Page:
They can call or email us to let us know to stop it.

Are there sample Housing Allowance letters

Yes, have them log on to the web portal and go to the Help/Resource Center > Distribution > Housing Allowance > Scroll down to the bottom.

Where can I look for more tax law info?

Section 107 of the Internal Revenue Code

Can it count towards RMD?

Yes, they can take out their housing allowance without the majority of taxes, and the IRS will see the distribution as an RMD. 

If their RMD is larger than their housing allowance they would need to take out more and it would be taxed like normal.

Understanding the critical differences between Faith-Based and Secular Retirement Plans

Understanding the critical differences between Faith-Based and Secular  Retirement Plans

The subject of retirement plans tends to be so overwhelmingly ”secular” that little thought has gone into this subject. Is there even such a thing as a faith-based retirement plan? And if there is, what does it look like and how is it different from a secular retirement plan?

3 Simple Steps That You Should Take for a Better Ministry Retirement Plan

3 Simple Steps That You Should Take for a Better Ministry Retirement Plan

Is your retirement plan too complex and taking a lot of your time? If it’s too complicated for you, it will definitely be too difficult for your employees to understand. And if it's not easy for them to understand, then you are missing key pieces. Your retirement plan is too valuable not to put the right parts totally in place.

Is The Minister’s Housing Allowance Taxable?

What is the Minister’s Housing Allowance?

The Minister's Housing Allowance is a great tax benefit—a great financial benefit—for those who are licensed, ordained or commissioned as a Minister. The amount of the housing allowance must be approved by your Church Board and reflected in their minutes.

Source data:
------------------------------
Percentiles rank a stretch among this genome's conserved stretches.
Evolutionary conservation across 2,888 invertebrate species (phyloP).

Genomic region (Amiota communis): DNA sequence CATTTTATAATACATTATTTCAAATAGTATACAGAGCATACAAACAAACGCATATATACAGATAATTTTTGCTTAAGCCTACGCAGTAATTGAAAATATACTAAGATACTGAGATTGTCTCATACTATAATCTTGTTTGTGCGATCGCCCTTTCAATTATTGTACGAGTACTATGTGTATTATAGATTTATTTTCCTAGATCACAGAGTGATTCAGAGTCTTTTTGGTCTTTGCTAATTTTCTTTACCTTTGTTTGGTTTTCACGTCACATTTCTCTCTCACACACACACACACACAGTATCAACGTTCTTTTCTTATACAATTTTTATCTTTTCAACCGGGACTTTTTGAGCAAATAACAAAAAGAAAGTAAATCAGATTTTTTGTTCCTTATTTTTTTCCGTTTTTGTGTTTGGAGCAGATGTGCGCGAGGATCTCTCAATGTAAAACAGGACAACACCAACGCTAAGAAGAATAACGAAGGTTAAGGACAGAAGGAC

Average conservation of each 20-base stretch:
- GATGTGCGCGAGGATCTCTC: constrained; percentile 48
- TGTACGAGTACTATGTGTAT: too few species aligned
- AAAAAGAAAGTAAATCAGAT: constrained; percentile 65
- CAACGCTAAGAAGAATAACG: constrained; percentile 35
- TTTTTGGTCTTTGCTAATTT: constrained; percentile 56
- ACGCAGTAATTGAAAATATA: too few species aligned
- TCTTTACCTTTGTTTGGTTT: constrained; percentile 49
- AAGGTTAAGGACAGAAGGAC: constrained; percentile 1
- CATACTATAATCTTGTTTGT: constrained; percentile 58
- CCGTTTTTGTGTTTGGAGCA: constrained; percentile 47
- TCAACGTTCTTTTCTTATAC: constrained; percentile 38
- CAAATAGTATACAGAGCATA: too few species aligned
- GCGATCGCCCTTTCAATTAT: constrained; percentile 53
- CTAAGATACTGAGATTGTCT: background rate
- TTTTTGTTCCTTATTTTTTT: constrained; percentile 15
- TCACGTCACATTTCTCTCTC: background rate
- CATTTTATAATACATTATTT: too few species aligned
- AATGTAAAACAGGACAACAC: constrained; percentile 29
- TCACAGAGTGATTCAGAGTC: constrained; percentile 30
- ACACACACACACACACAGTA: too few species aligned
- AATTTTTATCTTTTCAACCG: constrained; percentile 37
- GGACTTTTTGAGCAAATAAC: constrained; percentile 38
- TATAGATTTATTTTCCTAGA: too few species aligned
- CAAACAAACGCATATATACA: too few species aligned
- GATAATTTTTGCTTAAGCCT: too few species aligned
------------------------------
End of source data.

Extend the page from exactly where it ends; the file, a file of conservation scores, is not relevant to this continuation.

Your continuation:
Is The Minister’s Housing Allowance Taxable?

When the approved amount of compensation is determined to be a Housing Allowance, that amount is not taxed by either the Federal or State taxing authorities. Note, it does not reduce your Self-Employment Contributions Act (SECA) taxes. You pay no Federal or State tax on the determined amount.

The Minister’s Housing Allowance is an exclusion from income permitted by Section 107 of the Internal Revenue Code. This amount is not a deduction from your income—it is an amount of income not reported. However, any excess over the determined amount must be reported as income.

Housing Allowance During Retirement

The Housing Allowance comes into play again during retirement. The determined amount of Housing allowance, during retirement, can be used to shelter the distribution from a 403(b)(9) Church Plan. The net result is that income was sheltered during your years receiving compensation, and the amount taken out of your retirement plan is sheltered from tax too.

Click here for more Housing Allowance questions and answers.


To learn more about housing allowance, download our FREE Housing Allowance eBook.

Envoy does not offer legal or tax advice and encourages that you consult with a lawyer and/or professional tax advisor for personalized tax advice.